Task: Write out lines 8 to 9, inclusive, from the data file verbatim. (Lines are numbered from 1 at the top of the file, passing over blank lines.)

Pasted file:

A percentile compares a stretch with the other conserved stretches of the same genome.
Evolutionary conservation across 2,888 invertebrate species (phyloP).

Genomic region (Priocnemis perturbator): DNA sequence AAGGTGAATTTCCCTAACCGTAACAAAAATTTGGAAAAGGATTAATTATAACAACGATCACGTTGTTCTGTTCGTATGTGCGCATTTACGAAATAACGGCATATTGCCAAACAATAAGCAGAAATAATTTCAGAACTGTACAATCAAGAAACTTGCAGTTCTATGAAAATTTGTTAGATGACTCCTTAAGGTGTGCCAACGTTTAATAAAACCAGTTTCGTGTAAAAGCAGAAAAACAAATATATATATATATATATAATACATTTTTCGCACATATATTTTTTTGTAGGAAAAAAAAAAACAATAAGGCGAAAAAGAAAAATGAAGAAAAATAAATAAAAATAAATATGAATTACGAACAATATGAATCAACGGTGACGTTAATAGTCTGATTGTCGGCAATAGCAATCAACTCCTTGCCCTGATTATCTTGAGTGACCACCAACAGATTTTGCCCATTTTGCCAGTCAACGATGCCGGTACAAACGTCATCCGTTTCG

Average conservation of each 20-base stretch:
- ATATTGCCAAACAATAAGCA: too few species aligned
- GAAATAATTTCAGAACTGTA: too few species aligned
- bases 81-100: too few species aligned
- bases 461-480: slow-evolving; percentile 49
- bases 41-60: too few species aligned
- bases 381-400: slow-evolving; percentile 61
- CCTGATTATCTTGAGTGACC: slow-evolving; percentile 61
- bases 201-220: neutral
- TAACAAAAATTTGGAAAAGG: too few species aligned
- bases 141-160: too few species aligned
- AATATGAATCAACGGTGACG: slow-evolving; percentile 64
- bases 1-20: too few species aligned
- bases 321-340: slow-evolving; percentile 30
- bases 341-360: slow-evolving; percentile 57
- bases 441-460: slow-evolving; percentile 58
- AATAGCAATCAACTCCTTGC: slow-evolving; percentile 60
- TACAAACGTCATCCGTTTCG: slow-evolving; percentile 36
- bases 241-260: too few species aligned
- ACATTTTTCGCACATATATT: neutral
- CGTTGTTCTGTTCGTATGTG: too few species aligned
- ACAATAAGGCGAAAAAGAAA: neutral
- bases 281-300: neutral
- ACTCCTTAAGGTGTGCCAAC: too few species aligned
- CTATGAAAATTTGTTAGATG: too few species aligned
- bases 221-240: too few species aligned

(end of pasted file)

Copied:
- bases 461-480: slow-evolving; percentile 49
- bases 41-60: too few species aligned